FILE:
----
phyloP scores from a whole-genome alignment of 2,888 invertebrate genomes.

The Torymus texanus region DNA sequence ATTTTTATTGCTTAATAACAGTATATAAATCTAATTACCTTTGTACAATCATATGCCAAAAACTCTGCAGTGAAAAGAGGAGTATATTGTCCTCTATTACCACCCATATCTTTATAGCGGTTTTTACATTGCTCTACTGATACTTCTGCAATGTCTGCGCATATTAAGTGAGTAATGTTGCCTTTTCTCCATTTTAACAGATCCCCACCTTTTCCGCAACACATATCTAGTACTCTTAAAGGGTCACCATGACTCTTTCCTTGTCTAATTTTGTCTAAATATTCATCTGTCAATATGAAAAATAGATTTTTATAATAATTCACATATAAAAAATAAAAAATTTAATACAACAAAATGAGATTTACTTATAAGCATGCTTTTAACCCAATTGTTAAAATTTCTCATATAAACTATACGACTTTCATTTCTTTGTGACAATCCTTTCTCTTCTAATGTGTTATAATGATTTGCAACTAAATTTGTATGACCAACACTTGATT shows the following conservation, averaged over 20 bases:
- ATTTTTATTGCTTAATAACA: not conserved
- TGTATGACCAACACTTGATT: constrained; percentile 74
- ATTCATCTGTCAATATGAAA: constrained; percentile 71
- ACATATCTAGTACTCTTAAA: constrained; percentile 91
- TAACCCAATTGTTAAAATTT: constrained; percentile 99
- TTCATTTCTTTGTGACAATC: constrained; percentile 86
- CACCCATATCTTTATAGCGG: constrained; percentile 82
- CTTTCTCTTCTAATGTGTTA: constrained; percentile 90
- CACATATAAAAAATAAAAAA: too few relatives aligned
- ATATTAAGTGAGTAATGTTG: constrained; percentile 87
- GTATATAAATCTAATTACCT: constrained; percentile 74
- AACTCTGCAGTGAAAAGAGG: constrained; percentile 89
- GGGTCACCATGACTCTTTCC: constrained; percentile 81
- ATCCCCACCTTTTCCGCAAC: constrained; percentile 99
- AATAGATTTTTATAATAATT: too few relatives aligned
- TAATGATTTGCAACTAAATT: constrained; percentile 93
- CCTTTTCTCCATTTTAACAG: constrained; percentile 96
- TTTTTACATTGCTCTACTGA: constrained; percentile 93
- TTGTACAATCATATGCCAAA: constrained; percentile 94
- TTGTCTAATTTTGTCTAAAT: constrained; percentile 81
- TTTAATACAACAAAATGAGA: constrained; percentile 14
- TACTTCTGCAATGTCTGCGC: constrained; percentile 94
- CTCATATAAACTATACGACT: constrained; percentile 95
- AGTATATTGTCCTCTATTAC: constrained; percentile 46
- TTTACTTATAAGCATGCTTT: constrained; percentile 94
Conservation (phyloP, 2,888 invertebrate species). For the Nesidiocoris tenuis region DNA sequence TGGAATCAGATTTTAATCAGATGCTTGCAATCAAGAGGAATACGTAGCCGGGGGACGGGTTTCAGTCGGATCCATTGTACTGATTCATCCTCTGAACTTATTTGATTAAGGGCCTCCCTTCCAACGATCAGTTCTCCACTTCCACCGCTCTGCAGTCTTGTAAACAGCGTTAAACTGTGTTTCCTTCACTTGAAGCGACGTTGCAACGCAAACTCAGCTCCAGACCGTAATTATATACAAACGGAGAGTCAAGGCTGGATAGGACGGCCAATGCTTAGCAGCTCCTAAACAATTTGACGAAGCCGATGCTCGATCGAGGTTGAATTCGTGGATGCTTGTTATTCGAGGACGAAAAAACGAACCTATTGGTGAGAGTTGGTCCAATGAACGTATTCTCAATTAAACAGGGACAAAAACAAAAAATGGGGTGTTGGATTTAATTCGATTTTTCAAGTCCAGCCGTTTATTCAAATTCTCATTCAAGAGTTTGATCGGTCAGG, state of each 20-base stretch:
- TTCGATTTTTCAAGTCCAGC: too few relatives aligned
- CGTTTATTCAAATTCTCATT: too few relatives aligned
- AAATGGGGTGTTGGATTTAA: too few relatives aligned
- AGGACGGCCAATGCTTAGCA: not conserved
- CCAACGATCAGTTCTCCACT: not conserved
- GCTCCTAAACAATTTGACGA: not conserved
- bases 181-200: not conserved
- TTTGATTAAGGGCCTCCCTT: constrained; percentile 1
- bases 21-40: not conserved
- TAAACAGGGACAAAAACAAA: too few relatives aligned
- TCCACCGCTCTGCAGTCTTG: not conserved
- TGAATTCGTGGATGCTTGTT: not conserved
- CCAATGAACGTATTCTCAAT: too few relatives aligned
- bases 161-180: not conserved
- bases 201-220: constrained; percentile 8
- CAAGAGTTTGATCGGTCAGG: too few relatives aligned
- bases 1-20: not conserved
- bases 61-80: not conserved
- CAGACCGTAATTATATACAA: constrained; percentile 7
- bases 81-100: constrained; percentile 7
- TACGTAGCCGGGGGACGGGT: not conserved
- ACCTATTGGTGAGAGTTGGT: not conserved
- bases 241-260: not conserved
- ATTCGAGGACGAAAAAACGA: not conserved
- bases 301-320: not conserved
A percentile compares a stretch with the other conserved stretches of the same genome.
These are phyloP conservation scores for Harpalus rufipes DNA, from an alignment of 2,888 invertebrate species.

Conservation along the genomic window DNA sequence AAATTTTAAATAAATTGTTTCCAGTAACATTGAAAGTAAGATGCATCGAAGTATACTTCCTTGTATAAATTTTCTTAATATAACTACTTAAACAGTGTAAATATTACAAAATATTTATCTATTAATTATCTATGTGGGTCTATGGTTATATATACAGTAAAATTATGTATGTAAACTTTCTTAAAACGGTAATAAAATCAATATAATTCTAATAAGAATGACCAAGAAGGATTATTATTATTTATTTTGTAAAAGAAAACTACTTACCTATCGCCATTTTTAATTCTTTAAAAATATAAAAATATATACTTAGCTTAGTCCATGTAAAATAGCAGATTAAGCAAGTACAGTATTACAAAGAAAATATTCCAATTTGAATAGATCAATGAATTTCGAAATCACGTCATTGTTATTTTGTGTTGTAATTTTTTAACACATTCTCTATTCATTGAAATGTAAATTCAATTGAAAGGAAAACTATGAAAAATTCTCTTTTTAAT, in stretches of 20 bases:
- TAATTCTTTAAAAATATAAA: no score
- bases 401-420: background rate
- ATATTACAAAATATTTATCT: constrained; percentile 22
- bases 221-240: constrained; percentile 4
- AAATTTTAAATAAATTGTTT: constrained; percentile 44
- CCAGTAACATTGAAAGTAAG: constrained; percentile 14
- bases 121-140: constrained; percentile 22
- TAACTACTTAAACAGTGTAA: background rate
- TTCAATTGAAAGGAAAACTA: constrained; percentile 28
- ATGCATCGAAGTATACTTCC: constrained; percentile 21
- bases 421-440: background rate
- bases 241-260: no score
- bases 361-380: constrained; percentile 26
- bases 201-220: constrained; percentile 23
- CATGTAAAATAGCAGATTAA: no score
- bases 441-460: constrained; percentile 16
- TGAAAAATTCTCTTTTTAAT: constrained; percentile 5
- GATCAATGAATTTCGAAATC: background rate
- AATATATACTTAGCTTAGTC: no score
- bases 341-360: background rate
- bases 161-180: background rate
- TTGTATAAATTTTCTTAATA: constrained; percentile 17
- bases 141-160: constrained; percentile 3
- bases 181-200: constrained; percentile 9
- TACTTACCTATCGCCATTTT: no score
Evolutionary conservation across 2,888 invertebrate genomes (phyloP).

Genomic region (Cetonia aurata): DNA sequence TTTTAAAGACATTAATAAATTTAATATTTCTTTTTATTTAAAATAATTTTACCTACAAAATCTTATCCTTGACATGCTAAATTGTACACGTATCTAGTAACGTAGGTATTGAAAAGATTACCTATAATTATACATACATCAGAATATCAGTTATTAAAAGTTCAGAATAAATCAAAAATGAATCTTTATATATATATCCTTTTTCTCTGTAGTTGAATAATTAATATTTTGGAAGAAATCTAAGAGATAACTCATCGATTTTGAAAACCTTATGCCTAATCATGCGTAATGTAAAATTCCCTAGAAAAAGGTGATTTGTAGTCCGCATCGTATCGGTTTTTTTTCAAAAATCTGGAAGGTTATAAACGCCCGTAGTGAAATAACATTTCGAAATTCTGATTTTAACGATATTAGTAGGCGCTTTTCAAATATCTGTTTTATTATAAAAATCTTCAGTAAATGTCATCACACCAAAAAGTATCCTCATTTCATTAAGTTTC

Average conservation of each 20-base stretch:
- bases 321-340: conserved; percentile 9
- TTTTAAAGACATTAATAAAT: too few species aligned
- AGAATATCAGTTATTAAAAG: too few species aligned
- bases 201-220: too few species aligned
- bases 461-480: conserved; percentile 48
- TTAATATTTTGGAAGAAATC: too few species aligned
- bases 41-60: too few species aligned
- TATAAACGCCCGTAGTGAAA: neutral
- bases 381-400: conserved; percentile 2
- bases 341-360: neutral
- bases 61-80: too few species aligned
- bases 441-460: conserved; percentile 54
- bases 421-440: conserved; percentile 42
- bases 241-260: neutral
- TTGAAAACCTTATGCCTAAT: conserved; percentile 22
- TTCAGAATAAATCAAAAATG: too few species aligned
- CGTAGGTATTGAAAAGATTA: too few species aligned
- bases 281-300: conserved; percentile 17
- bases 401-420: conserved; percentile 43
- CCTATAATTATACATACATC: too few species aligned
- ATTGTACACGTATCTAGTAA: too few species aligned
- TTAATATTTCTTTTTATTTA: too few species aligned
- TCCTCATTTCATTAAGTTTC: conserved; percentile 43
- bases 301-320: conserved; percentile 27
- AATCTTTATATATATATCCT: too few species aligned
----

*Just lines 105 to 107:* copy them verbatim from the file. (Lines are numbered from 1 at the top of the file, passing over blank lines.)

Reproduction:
- ATTGTACACGTATCTAGTAA: too few species aligned
- TTAATATTTCTTTTTATTTA: too few species aligned
- TCCTCATTTCATTAAGTTTC: conserved; percentile 43